What will you experience at a writers conference?
by Andy Scheer
Since late spring, the writers conference season has been in full swing. Facebook has been filled with posts about people preparing for conferences. Writers attend with various expectations:
- industry news
- new friends
- late-night conversations
- sleep deprivation
- caffeine quests
Those appointments carry the highest expectations and bring the deepest disappointments—perhaps because of unrealistic expectations.
Editors never expect to say yes to every person they meet. Even if every project were suitable for their house and ready for publication, their year’s calendar would never have room for so many projects. No agent can be adept in handling every genre.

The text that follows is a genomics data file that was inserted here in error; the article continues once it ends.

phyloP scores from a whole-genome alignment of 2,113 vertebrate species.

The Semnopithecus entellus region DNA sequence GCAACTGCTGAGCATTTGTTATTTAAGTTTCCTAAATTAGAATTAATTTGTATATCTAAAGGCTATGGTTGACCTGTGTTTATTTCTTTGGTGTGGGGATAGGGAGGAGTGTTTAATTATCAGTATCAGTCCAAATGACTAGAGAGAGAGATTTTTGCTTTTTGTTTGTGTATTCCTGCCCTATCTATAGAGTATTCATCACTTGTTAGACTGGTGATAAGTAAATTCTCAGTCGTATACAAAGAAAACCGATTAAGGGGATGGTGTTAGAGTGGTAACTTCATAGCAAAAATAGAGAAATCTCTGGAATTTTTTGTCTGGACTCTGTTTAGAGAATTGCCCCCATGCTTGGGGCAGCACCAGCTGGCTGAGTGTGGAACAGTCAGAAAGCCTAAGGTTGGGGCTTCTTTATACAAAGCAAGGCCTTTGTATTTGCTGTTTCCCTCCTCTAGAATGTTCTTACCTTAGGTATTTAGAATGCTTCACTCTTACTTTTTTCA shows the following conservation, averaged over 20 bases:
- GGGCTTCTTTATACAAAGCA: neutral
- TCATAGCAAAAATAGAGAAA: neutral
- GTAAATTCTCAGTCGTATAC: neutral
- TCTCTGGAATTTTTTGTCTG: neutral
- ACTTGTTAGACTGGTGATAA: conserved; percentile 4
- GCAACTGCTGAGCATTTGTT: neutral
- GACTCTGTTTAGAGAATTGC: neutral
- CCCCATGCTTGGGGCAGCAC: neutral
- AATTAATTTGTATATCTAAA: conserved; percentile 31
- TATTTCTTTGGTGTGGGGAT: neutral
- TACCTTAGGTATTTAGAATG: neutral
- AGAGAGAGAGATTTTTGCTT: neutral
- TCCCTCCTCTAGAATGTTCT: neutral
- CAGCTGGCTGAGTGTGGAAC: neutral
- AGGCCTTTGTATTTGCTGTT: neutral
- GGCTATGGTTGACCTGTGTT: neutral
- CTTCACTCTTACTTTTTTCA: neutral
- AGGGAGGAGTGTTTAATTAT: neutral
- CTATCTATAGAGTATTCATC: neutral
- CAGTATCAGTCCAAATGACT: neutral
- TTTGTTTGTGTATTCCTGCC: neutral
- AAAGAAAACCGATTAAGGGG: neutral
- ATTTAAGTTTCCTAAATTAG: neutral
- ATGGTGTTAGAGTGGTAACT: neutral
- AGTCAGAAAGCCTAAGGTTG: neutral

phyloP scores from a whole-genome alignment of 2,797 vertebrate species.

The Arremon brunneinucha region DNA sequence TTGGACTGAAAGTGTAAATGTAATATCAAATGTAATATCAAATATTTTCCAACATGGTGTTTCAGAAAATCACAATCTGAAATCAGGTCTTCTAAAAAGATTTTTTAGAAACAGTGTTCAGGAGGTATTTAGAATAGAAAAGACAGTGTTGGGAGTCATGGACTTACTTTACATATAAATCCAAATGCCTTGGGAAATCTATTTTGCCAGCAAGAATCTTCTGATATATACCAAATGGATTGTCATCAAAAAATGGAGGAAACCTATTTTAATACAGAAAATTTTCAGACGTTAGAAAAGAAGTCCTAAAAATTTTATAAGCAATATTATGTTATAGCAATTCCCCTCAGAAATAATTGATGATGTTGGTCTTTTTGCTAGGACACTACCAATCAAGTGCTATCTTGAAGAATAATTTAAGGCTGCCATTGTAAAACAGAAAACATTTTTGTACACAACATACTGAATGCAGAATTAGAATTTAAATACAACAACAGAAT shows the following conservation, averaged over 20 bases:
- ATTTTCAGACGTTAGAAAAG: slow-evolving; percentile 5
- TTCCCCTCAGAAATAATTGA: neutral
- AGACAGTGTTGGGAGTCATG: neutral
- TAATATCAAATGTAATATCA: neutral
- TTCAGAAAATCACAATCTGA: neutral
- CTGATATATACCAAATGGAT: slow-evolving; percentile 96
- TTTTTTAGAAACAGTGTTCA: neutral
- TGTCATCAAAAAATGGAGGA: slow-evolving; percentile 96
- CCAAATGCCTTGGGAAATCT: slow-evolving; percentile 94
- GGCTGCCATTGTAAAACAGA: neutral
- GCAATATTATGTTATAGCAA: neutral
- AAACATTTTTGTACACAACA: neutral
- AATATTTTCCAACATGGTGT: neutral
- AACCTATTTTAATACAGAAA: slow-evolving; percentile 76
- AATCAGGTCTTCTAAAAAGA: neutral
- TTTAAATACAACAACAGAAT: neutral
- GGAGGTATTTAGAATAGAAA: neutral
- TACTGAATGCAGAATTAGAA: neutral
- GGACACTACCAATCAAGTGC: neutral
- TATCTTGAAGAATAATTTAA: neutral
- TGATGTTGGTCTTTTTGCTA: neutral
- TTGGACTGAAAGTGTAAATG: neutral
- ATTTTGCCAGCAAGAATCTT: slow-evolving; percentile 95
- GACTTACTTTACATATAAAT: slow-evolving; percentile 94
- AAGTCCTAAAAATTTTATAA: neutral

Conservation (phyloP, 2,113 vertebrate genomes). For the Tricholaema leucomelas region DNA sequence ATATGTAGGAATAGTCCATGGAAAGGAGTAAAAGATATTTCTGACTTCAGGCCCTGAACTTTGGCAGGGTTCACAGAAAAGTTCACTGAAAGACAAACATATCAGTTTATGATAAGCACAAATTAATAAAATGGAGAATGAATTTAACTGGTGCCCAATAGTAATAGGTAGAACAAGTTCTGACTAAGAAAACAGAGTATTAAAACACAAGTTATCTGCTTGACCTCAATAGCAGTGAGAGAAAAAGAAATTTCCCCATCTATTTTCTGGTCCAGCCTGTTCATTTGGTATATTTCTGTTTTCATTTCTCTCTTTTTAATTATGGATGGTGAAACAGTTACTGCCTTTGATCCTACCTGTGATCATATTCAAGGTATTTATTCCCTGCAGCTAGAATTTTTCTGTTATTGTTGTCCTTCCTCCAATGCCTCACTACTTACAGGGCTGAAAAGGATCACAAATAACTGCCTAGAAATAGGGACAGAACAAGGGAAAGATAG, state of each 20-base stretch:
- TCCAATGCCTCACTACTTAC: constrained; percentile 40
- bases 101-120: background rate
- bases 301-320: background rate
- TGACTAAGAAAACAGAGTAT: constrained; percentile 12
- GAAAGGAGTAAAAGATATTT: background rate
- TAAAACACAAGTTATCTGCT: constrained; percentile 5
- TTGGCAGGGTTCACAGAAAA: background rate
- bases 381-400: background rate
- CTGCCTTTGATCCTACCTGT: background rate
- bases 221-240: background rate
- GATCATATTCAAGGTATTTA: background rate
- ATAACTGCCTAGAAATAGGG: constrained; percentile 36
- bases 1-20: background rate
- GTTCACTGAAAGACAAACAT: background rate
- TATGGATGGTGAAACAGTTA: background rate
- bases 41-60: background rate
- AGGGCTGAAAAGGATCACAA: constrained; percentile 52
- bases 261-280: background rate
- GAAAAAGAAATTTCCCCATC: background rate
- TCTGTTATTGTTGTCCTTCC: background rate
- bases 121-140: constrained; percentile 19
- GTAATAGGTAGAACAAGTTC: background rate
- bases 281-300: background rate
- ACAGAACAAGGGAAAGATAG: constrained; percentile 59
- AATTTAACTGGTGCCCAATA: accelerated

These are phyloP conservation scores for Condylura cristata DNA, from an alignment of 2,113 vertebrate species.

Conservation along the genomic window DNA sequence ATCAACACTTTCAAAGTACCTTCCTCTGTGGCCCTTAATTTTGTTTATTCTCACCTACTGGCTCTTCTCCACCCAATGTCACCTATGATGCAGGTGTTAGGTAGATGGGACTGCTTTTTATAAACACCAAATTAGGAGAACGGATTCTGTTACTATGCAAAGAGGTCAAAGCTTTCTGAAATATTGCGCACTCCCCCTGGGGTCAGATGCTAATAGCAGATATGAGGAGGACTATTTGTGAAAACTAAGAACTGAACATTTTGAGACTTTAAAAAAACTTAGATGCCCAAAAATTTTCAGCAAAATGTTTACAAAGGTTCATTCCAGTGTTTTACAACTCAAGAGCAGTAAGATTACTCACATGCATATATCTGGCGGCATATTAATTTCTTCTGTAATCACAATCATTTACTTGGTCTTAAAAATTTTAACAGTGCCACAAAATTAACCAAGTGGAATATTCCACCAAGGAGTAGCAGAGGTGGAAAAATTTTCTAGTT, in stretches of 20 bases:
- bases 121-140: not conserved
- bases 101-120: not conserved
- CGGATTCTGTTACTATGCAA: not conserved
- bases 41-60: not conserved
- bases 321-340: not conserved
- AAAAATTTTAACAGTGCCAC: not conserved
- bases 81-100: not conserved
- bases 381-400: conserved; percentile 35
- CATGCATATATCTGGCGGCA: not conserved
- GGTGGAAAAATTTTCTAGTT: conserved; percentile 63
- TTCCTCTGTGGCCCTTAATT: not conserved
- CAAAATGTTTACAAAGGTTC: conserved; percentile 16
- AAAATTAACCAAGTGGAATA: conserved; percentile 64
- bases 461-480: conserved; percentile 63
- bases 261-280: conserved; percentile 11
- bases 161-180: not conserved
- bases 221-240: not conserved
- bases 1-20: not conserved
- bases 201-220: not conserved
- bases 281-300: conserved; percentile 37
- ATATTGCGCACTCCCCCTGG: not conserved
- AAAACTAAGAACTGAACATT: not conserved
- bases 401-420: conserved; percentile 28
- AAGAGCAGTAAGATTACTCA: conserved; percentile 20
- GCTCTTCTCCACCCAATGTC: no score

When I was acquiring for a monthly magazine and often attended large, multi-day conferences, my goal was to acquire two or three new authors. I typically met that goal, but only after some teaching. I’d show authors places they could strengthen their craft, not just for this project but for future writing.
Often authors are still growing in their craft—and too close to their topic. An outsider’s experienced eye can quickly see problems and potential they’ve missed. During a fifteen-minute session, I often find myself offering ten minutes of coaching based on a class I’d just taught, but that writer had seen no need to attend.
Because I haven’t said yes, those writers could easily go away disappointed. Especially when I’m the third professional who has given a similar response. But in the days after the conference, I hope they can convince themselves they’ve received the two elements they most needed: redirection and personal coaching. Except at a conference, those are hard to find.